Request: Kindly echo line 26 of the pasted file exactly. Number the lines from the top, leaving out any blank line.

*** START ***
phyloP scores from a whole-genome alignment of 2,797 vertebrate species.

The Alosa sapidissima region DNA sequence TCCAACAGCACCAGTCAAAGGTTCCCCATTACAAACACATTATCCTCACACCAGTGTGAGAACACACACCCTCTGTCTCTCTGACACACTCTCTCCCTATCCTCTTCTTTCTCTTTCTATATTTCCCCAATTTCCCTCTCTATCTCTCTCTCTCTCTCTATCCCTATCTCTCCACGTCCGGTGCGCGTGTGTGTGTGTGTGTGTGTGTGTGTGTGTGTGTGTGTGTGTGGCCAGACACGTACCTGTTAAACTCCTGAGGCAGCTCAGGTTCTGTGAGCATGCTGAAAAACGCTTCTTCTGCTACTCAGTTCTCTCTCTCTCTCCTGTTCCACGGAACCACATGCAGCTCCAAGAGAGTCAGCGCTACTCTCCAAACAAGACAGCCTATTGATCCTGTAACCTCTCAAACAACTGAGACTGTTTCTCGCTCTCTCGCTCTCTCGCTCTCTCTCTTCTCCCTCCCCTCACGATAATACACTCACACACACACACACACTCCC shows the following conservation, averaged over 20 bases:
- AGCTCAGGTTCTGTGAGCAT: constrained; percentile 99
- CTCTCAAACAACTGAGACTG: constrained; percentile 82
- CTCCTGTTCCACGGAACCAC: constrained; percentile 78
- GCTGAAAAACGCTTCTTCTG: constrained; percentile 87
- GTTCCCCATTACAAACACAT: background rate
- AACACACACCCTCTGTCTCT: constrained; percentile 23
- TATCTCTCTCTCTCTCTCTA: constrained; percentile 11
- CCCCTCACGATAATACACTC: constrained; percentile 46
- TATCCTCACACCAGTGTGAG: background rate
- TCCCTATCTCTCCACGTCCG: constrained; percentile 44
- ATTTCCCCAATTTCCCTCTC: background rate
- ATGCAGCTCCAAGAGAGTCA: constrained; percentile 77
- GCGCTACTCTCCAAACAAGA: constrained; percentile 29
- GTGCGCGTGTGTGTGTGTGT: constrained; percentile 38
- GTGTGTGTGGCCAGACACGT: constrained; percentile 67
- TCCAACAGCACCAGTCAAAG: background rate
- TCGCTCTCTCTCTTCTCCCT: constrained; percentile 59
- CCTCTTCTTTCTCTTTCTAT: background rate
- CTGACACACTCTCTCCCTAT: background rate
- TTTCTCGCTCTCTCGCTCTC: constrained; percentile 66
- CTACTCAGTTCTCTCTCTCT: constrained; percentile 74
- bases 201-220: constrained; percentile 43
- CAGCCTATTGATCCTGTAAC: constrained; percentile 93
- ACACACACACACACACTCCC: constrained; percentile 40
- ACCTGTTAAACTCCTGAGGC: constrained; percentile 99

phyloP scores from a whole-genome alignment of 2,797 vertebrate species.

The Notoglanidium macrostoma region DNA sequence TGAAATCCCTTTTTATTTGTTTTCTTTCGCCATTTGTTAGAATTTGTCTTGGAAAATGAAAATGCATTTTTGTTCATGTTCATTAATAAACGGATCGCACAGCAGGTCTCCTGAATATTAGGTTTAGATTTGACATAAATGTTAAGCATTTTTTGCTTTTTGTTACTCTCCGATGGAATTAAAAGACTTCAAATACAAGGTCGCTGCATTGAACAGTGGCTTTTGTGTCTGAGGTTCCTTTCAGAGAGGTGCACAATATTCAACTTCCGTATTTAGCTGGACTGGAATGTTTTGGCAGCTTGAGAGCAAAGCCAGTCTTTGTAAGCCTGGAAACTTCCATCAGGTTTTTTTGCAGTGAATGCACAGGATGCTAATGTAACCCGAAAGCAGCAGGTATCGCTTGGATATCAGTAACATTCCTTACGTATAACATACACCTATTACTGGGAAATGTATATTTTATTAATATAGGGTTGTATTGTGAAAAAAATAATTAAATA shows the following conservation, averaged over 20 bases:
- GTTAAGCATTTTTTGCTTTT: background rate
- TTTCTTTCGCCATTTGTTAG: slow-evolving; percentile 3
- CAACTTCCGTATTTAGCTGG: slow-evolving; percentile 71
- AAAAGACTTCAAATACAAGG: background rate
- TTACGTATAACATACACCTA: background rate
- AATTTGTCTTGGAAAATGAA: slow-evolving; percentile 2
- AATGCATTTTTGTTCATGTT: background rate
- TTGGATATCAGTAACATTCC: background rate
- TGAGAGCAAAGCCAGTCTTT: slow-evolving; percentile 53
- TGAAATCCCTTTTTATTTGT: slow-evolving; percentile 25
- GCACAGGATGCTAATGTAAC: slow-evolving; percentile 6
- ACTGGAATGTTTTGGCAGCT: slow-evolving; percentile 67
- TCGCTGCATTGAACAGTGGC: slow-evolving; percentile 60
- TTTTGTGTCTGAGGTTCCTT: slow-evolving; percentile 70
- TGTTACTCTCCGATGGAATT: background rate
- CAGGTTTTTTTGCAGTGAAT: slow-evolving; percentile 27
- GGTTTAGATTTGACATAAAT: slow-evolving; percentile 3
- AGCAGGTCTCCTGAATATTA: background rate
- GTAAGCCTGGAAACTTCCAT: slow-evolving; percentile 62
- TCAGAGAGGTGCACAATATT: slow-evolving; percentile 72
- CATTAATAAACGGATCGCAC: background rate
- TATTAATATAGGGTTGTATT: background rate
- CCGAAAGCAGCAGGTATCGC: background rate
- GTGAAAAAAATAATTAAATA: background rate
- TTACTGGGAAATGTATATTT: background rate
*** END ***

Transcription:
- ACACACACACACACACTCCC: constrained; percentile 40